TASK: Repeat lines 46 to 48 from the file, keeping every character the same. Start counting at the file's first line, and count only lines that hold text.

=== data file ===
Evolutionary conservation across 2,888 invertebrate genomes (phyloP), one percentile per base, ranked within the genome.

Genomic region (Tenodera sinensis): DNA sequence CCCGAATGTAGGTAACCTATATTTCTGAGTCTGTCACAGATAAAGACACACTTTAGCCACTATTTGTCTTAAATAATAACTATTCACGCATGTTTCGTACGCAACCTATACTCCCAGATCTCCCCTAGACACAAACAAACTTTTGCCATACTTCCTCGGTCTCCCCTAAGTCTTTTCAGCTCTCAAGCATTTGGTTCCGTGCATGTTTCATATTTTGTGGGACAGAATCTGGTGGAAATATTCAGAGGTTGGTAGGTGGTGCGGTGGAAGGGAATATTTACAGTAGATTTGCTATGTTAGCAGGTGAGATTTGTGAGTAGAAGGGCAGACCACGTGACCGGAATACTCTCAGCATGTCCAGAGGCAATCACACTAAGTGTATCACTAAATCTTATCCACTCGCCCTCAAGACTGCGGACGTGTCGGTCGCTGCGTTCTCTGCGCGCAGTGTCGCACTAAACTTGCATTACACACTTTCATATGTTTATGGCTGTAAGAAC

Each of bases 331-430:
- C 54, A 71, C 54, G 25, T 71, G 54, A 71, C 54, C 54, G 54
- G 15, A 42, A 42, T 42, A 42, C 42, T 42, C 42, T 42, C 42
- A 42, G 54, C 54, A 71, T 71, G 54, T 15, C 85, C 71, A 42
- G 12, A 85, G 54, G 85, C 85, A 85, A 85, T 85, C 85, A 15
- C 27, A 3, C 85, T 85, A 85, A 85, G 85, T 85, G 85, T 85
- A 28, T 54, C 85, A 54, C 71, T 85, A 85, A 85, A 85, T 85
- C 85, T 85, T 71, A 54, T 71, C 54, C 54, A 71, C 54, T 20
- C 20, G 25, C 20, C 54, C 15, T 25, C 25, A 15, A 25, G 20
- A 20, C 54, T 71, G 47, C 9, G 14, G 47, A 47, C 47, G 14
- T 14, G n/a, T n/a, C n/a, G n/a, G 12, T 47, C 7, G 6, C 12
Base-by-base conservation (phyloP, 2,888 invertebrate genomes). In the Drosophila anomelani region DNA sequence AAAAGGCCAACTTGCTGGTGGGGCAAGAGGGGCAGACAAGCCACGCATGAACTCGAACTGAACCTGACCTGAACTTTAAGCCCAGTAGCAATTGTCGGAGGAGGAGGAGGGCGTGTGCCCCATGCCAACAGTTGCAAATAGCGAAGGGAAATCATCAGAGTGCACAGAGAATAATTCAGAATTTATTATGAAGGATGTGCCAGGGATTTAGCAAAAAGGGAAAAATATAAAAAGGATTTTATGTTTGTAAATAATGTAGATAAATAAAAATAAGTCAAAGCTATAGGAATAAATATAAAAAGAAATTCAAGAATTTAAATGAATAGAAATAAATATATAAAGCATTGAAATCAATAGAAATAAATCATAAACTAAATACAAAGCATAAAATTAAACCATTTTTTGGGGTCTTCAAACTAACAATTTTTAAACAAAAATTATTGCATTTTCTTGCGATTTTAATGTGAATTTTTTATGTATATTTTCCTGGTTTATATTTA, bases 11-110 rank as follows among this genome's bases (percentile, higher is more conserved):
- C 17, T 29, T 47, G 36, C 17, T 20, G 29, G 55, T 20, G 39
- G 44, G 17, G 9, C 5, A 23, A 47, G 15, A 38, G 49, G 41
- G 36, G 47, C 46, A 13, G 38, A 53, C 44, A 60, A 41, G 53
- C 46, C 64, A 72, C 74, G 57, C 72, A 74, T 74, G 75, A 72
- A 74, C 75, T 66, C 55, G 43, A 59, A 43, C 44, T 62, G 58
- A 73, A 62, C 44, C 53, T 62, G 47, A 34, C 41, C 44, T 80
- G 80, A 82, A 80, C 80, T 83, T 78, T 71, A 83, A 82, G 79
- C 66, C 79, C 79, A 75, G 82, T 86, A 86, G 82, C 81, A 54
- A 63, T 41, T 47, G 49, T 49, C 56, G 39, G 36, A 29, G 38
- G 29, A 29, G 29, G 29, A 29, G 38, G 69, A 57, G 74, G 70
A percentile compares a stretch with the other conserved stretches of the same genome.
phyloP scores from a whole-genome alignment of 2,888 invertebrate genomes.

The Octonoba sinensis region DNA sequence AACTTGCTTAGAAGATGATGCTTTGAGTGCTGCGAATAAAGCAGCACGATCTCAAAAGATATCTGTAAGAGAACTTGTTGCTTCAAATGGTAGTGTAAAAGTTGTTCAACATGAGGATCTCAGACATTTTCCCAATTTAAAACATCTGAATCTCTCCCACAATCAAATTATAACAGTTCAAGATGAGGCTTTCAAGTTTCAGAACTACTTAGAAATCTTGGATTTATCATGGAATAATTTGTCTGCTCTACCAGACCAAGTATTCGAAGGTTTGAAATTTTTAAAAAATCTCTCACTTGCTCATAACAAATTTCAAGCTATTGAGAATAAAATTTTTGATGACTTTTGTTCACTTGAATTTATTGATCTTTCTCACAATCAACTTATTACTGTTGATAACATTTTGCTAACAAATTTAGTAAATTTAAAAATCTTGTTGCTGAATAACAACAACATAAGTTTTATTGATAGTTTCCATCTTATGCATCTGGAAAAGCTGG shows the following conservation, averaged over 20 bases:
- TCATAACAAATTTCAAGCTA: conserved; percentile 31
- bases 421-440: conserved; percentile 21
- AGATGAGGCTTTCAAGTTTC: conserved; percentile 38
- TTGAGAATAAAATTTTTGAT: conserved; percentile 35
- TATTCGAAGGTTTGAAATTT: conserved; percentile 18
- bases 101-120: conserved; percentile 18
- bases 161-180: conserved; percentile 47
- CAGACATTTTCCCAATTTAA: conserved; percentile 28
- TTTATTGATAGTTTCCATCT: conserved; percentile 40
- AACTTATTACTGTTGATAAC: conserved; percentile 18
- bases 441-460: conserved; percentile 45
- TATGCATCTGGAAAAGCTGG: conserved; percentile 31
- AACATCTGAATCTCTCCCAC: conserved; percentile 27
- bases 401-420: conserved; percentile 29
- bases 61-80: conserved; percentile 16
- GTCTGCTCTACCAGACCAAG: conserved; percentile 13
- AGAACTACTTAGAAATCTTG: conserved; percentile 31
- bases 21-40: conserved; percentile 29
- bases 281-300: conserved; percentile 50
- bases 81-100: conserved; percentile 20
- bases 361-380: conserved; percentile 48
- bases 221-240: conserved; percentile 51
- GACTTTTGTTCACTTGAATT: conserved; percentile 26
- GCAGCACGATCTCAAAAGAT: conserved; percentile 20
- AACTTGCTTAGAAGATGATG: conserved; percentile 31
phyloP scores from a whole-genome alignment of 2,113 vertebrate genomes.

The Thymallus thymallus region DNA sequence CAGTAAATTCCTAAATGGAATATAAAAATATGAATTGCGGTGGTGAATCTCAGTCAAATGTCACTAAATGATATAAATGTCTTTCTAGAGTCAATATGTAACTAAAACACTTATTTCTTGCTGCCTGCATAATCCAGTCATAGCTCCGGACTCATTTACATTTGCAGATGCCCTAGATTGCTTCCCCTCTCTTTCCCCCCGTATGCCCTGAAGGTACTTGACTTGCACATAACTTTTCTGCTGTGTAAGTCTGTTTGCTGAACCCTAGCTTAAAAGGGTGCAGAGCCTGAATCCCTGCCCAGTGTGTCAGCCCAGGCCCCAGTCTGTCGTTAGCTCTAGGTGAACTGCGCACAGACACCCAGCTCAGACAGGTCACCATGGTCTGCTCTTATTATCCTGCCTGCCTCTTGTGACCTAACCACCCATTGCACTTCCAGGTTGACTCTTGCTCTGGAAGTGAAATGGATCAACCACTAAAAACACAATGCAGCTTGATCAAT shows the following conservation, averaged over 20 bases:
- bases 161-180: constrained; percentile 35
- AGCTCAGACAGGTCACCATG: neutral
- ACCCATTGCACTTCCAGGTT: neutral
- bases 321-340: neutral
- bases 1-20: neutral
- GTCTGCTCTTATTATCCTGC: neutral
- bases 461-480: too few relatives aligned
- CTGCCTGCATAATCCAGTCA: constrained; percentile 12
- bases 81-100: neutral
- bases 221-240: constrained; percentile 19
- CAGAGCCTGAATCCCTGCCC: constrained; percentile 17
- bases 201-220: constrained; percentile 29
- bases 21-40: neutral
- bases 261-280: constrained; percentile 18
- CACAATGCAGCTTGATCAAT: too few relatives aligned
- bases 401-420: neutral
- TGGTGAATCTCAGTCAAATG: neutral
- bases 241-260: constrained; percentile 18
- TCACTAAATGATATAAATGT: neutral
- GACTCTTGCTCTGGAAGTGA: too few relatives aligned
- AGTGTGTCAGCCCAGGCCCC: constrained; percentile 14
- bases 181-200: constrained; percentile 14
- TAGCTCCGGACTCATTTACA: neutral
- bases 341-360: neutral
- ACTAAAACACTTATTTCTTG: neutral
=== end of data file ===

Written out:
- bases 281-300: conserved; percentile 50
- bases 81-100: conserved; percentile 20
- bases 361-380: conserved; percentile 48